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EUROPEAN ELECTIONS

European elections: French lawyer fights Brexit at UK polls

Chatting with voters in a small town in northwest England ahead of this week's European elections, lawyer Sophie Larroque's French accent is hard to miss.

European elections: French lawyer fights Brexit at UK polls
Sophie Larroque (L), a French EU citizen living in the UK, is standing as a candidate for the UK Party in the European Parliament elections. Photo: AFP

 The MEP candidate is one of several European expatriates making the leap into politics in Britain, spurred on by their opposition to Brexit.

A few months ago, nobody expected Britain to take part in the European Parliament elections, as the country was supposed to have left the EU on March 29.

The British parliament cannot agree on the exit terms however, forcing the departure date to be put back to October 31 and opening the way for polls that are being seen as allowing voters to express their views on the whole Brexit process.

Larroque, 40, works as a legal adviser in London, a job made possible by the EU-enabled mutual recognition of university degrees.

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What you need to know about voting in the crucial European electionsPhoto: AFP

Determined to fight Brexit, she founded the UK EU Party with three British friends in April, despite having no political experience.

They raised the £15,000 needed to register candidates in three of the 11 British constituencies.

She has travelled almost daily from her home in London to northwest England, where she is hoping to be elected.

She has spent hours on trains, eating sandwiches and scrambling to learn more about the region, all paid for out of her own pocket.

“I'm juggling work, my clients, my cases — it takes a lot of organisation,” she said, on her way to Wilmslow — an elegant suburb of Manchester filled with mock Tudor houses with luxury cars parked outside.

'This is my home' 

Many Europeans hoping to become one of Britain's 73 MEPs are targeting their three million fellow expats.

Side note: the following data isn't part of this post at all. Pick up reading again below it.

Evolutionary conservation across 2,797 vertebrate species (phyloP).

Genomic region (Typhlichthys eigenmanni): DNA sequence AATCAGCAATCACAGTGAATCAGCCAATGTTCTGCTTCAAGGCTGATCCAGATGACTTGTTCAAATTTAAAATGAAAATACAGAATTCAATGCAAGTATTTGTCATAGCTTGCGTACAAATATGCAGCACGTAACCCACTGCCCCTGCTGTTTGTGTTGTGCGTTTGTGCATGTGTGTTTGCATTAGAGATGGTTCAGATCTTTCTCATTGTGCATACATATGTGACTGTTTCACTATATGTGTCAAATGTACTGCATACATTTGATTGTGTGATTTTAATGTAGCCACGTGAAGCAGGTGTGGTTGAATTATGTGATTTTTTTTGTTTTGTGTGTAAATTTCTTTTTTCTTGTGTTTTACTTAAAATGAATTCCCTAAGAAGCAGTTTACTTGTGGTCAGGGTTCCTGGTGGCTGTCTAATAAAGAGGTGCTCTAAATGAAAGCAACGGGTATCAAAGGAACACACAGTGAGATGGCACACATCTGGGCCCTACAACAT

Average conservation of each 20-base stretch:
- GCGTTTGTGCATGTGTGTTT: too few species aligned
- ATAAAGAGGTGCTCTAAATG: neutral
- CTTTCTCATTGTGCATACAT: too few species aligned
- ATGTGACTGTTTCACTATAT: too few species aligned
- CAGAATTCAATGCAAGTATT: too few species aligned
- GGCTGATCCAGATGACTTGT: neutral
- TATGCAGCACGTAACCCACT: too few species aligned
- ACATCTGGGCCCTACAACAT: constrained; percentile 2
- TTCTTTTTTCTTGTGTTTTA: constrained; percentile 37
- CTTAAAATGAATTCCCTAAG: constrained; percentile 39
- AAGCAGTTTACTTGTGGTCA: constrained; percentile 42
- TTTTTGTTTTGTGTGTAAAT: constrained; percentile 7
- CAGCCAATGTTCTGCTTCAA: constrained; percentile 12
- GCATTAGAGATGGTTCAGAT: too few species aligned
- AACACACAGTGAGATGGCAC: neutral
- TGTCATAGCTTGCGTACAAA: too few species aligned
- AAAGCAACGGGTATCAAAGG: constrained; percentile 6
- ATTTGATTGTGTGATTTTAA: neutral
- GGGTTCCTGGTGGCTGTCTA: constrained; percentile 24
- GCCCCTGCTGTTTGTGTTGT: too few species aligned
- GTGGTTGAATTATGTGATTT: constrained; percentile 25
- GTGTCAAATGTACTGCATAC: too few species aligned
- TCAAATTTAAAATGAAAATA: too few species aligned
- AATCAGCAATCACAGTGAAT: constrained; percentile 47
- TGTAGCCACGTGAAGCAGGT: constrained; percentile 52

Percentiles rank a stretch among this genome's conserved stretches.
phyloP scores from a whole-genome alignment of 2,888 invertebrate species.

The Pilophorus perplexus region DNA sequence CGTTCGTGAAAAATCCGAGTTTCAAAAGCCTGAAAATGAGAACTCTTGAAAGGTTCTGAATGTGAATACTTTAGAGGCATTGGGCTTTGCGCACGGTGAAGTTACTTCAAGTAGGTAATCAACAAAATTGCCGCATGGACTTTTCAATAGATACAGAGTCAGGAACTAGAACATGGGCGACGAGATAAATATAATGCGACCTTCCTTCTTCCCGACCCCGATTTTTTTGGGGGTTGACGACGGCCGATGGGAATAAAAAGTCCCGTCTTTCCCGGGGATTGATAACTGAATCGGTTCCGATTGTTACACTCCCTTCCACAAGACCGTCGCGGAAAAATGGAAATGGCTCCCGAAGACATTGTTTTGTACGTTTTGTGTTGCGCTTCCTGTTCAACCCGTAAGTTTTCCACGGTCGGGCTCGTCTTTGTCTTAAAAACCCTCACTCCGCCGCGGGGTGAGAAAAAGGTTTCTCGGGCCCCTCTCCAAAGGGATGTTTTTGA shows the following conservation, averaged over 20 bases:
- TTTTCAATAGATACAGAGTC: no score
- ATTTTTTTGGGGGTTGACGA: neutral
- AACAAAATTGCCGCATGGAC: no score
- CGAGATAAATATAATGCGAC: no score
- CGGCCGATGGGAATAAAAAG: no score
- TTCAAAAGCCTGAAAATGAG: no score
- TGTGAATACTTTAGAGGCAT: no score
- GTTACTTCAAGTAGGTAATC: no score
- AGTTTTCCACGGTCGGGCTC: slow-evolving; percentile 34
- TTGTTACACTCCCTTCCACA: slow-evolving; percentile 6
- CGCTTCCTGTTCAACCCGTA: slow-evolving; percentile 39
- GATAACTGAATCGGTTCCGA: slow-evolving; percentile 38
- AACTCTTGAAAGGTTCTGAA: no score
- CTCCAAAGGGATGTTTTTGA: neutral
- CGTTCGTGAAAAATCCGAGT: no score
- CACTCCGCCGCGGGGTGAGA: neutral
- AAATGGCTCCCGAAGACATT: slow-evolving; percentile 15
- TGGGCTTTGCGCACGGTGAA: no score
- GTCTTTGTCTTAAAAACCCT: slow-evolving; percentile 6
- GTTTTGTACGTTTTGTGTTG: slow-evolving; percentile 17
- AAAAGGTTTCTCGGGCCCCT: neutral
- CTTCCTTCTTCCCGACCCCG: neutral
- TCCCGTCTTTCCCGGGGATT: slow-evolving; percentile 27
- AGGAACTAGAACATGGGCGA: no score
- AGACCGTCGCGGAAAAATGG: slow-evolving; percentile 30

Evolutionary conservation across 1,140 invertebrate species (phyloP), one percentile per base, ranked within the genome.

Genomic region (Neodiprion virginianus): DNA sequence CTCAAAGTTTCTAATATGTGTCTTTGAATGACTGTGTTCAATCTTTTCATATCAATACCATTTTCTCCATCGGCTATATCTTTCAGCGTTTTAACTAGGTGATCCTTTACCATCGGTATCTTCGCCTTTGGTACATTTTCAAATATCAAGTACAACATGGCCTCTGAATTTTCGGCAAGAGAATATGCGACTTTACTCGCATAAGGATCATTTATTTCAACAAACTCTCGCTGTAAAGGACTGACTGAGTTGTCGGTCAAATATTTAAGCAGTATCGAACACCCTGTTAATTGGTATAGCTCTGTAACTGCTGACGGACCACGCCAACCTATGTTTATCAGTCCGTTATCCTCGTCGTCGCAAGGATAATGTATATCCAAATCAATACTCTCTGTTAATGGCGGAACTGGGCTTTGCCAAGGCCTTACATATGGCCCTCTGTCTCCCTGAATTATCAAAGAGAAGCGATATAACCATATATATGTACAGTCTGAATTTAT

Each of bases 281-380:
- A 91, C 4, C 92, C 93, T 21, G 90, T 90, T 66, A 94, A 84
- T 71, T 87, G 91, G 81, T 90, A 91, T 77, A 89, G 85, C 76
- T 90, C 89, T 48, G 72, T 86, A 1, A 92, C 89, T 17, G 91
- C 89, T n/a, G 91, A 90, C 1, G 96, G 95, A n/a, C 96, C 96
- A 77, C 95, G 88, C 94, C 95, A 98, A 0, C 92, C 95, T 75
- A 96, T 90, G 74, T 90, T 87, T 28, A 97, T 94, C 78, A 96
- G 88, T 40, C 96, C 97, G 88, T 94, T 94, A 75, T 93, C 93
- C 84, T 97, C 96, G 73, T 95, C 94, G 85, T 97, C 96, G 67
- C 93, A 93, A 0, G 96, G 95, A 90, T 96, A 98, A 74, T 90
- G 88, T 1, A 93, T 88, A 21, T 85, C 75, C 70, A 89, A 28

“You don't have to be British to fight against Brexit, and you don't have to be British to love this country,” said Joan Pons Laplana, a Spanish nurse who has lived in Britain for 19 years.

The 44-year-old is a candidate in the East Midlands for Change UK, a pro-European party formed only this year by lawmakers who defected from the two main parties.

“This is my home, I have three British children and I do not need a British passport to defend Britain's place in the EU,” he said.

As well as standing as a candidate, Pons has been fighting to ensure that EU expatriates are registered to vote in Britain.

Europeans can vote either in their home country or where they live, but many choose to cast their ballots for candidates in their home countries.

“Many people fear that if they register to vote here, when Brexit happens they will lose the right to vote in their own countries,” he said.

Photo: AFP

Right to vote

Jan Rostowski is another candidate targeting the expatriate vote — although unlike many others, he has more than enough political experience.

He served as finance minister in Poland and briefly as deputy prime minister, and is standing for Change UK in London, where he was born and raised.

He has been out campaigning in Ealing in west London, home to a large Polish community, but has his sights set higher than these elections.

“One of the things we want to do is give to EU citizens the right to vote in British elections,” he said.

His notoriety, however, is a double-edged sword.

Rostowski's comments about gay rights in the past have drawn controversy, although he says his views have changed.

“I would vote for someone completely new, who I don't know anything about, but he's controversial,” said Piotr, a 40-year-old Polish engineer who stopped to talk with the candidate.